New York Public Service Commission

Two N.Y. Utilities Submit Proposals

Orange & Rockland Utilities Inc. and Central Hudson Gas and Electric Corp. have submitted their restructuring plans to the New York Public Service Commission as part of the commission's efforts to develop a new framework for the electric industry in the state's "Competitive Opportunities" proceeding.

Orange & Rockland's four-year proposal would reduce overall rates by $37 million (Case 97034/ 96E0900). Industrial customers would pay an average electric price of 6 cents per kilowatt-hour.

ConEd Wants Controversial Industrial Rate Cut

A controversial electric restructuring settlement proposed by Consolidated Edison Company of New York to the New York Public Service Commission, which includes a 25-percent rate cut for some industrial customers, was attacked as hostile to small customers.

ConEd filed the plan in response to the PSC's efforts to develop a new framework for the state's electric industry in its "Competitive Opportunities" proceeding (Case 97018/96EO897). ConEd's proposed five-year plan would run through March 31, 2002 and cut rates by $655 million.

Proposal Details.

Gas LDC to Revamp Business Development Rates

The New York Public Service Commission has authorized Brooklyn Union Gas Co., to amend its existing business-incentive and area-development rate programs.

Brooklyn Union provides rate reductions for new or expanding businesses in 26 specified regions under the area-development program. It also has provided similar benefits for new or expanding businesses under a system-wide, business-incentive rate program.

N.Y. Approves Electric Retail Access Pilot

As part of its ongoing efforts to reform the state's electric utility industry, the New York Public Service Commission has approved a multi-utility, retail-access pilot program for commercial farms and food processors.

Dairylea Cooperative Inc., an agricultural cooperative with 3,500 members and affiliates in the state, submitted the proposal, one of six received by the commission under its recent restructuring initiative.

Three States Approve Bell/NYNEX Merger

Regulators in Maine, Vermont and New York have approved the proposed merger of two of the country's largest local exchange carriers, NYNEX and Bell Atlantic Corp.

All three states imposed similar conditions on their approval designed to protect the interests of ratepayers in the region. The conditions also address concern over how the merger might affect competition in the local exchange market, a high-profile regulatory effort already under way in each state.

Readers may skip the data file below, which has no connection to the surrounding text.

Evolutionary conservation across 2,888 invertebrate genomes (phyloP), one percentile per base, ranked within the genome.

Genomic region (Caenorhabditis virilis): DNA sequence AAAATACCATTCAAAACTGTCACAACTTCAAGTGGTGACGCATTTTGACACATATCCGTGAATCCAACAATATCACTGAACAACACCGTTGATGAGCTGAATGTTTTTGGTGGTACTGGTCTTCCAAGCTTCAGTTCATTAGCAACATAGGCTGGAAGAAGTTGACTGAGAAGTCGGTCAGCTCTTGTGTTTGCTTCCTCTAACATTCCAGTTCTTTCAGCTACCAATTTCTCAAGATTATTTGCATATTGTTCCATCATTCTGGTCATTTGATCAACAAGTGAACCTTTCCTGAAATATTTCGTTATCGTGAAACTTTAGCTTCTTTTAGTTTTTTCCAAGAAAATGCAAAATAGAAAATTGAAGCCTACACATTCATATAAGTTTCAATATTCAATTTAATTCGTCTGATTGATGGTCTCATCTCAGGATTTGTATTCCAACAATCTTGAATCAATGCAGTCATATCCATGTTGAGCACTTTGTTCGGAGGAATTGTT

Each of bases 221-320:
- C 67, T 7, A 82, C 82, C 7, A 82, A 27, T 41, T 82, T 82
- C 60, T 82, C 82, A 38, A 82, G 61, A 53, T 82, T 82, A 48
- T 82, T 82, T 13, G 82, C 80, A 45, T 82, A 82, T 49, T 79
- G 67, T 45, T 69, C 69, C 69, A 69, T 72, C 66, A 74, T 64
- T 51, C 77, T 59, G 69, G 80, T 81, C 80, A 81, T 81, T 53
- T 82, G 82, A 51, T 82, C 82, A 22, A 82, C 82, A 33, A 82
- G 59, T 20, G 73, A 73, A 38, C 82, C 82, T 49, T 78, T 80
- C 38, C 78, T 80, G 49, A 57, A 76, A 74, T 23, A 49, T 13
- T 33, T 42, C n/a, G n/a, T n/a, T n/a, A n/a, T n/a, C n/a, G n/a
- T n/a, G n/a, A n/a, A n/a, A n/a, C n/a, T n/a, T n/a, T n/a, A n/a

Vermont and Maine.

New York Adopts Rules for ESCOs

The New York Public Service Commission has adopted eligibility criteria rules for competitive retail energy services companies (ESCOs) seeking to sell electricity in the state.

The state created the March 5 ESCO rules as part of New York's "Competitive Opportunities" proceeding. The rules are consistent with the PSC's May 16, 1996 decision to open markets to wholesale competition in 1997 and to retail competition in 1998. Consumer protections used in the present monopoly environment will be retained during the transition to competition.

Marketing Affiliate Questioned as Utility Shifts Rates

While approving a

three-year settlement on electric rates for Niagara Mohawk Power Corp., the New York Public Service Commission has accepted a highly controversial increase in minimum charges for low-use residential customers.

It also approved a plan to establish an

$11-million, ratepayer-supported fund to promote additional sales to large, alternate-fuel customers, but warned the company that the court would closely monitor relations between the utility and its energy marketing affiliate, Plum Street Energy Marketing.

New York Aims for Flexible Rates

The New York Public Service Commission on Feb. 12 pushed toward competition by approving a multi-utility pilot program for electric retail access for commercial farms and food processors, and by allowing utilities to use their flexible-rate programs to compete against economic-development power offered by the New York Power Authority (Docket 97012/94EO385).

The Dairylea farming cooperative had asked the commission to approve a pilot open to commercial farms and food processors, except those that already have flexible rate contracts. The PSC agreed.

Competition Moves N.Y. To Protect Core Gas Supply

Concerned that competition in the natural gas market might affect reliability of gas supply for core customers, the New York Public Service Commission has adopted new short-term curtailment procedures for the states natural gas local distribution companies.

According to the commission, the new procedures "recognize the restructured natural gas industry," and require that in the event of short-term interruptions or force majeure curtailment situations, the needs of core customers are met first.


My business, the natural gas industry, stands at a crossroads. Unbundling and deregulation permeate the market. The next three years will see the end of many fixed, long-term supply and transportation service contracts (em the closing of an era.

In fact, natural gas marks perhaps the last commodity traded on a major exchange that remains captive to such long-term contracts. The demise of such contracts will add flexibility to gas pricing and supply management.

This evolution will accelerate with a host of changes in the way gas moves in wholesale markets.